Diane Keaton: The Top 25 (Best Actress)

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It’s almost over folks. Yes, this penultimate time around I’ll be tackling one of the very biggest of the big eight categories, one of the only two left. This one is arguably the second or third biggest of them all…it’s the Best Actress field. This is really about as prestigious a category as there is ladies and gentlemen, give or take how you stack Picture/Director/Actor. I could go on and on in preparation right now, waxing poetic, but at this point I know how the game works here for everyone. You all mostly just want to see the lists that I do anyhow, so I have no problem obliging you good people there in that particular regard once again. All you have to do is just be patient over the next paragraph or two and you’ll get the goods front and center for your reading pleasure…

I’ll basically just skip burying the lead this time around and just discuss my top ten a bit here now. To me, the best winner of this category so far to date has been Diane Keaton in her iconic performance in Annie Hall. She creates an unforgettable character alongside Woody Allen and wins both your heart and your mind. It’s unquestionably the best winner in this category’s history, at least in my eyes. A classic performance in a classic film. Not far behind is Hilary Swank in Boys Don’t Cry, which I think is not just one of the all time best bits of acting, but somehow an underrated one despite winning Swank her first Oscar. Swank actually has two performances in my top ten (and she’s not the only multiple honoree here, but I’ll get to that in a moment), but this is her crowning achievement. Rounding out the top five we have Jodie Foster in The Silence of the Lambs (who has two performances on my list), Elizabeth Taylor for Who’s Afraid of Virginia Woolf?, and Charlize Theron for Monster. They’re all tremendous performances, and they’re joined in an absolutely stacked top ten by the likes of Louise Fletcher for One Flew Over the Cuckoo’s Nest, Vivien Leigh for Gone with the Wind, Natalie Portman for Black Swan, Meryl Streep for Sophie’s Choice, and Swank again for Million Dollar Baby. Besides Swank’s two mentions, Foster also shows up again just outside the top ten for The Accused, while Leigh has one more in the top 20 with A Streetcar Named Desire. This is the sort of category where you easily could have gone 50 deep and still had to exclude some worthy winners, so the 25 ladies cited here are all totally top notch. There’s not a lesser choice in the lot, believe me there.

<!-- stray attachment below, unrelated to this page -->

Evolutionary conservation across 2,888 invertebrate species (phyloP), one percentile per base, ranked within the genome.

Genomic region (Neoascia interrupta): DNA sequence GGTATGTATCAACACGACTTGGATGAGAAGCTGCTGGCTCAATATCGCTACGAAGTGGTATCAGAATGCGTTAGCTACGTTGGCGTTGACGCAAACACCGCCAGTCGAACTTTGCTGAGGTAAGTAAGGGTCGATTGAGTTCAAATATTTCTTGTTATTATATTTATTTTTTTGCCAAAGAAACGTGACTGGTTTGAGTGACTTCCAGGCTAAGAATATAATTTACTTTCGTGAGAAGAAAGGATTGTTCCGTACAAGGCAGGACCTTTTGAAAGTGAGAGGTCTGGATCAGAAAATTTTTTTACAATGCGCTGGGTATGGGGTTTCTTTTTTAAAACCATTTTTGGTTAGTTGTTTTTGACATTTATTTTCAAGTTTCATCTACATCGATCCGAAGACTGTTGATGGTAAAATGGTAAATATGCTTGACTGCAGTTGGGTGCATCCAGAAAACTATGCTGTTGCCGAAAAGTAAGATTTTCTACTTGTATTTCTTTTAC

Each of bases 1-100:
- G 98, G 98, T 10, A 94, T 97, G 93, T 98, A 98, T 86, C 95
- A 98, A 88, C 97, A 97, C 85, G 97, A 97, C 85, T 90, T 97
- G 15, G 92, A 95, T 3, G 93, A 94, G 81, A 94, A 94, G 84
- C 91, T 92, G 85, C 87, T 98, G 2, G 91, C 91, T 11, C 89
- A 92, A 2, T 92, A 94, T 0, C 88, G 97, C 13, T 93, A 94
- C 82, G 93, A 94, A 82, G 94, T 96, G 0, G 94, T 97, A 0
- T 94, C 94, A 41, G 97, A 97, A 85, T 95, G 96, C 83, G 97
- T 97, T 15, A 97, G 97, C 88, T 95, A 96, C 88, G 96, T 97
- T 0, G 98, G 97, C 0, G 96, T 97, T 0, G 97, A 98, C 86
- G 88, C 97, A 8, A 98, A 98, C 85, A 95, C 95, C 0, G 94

Here now is how I’d rank the 25 top winners of the Best Actress Oscar:

25. Helen Hunt – As Good As It Gets
24. Cate Blanchett – Blue Jasmine
23. Julia Roberts – Erin Brockovich
22. Cher – Moonstruck
21. Katharine Hepburn – Guess Who’s Coming to Dinner
20. Jennifer Lawrence – Silver Linings Playbook
19. Kathy Bates – Misery
18. Anne Bancroft – The Miracle Worker
17. Shirley MacLane – Terms of Endearment
16. Vivien Leigh – A Streetcar Named Desire
15. Ellen Burstyn – Alice Doesn’t Live Here Anymore
14. Julie Andrews – Mary Poppins
13. Frances McDormand – Fargo
12. Jodie Foster – The Accused
11. Ingrid Bergman – Gaslight
10. Hilary Swank – Million Dollar Baby
9. Meryl Streep – Sophie’s Choice
8. Louise Fletcher – One Flew Over the Cuckoo’s Nest
7. Vivien Leigh – Gone With the Wind
6. Natalie Portman – Black Swan
5. Elizabeth Taylor – Who’s Afraid of Virginia Woolf?
4. Charlize Theron – Monster
3. Jodie Foster – The Silence of the Lambs
2. Hilary Swank – Boys Don’t Cry
1. Diane Keaton – Annie Hall

Stay tuned for the final one of these Top 25 installments next week as we wrap up the series with the big one…Best Picture!

About Joey Magidson

A graduate of Stony Brook University (where he studied Cinema and Cultural Studies), resides in Brooklyn, New York. He contributes to several other film-related websites and is a member of the Broadcast Film Critics Association.

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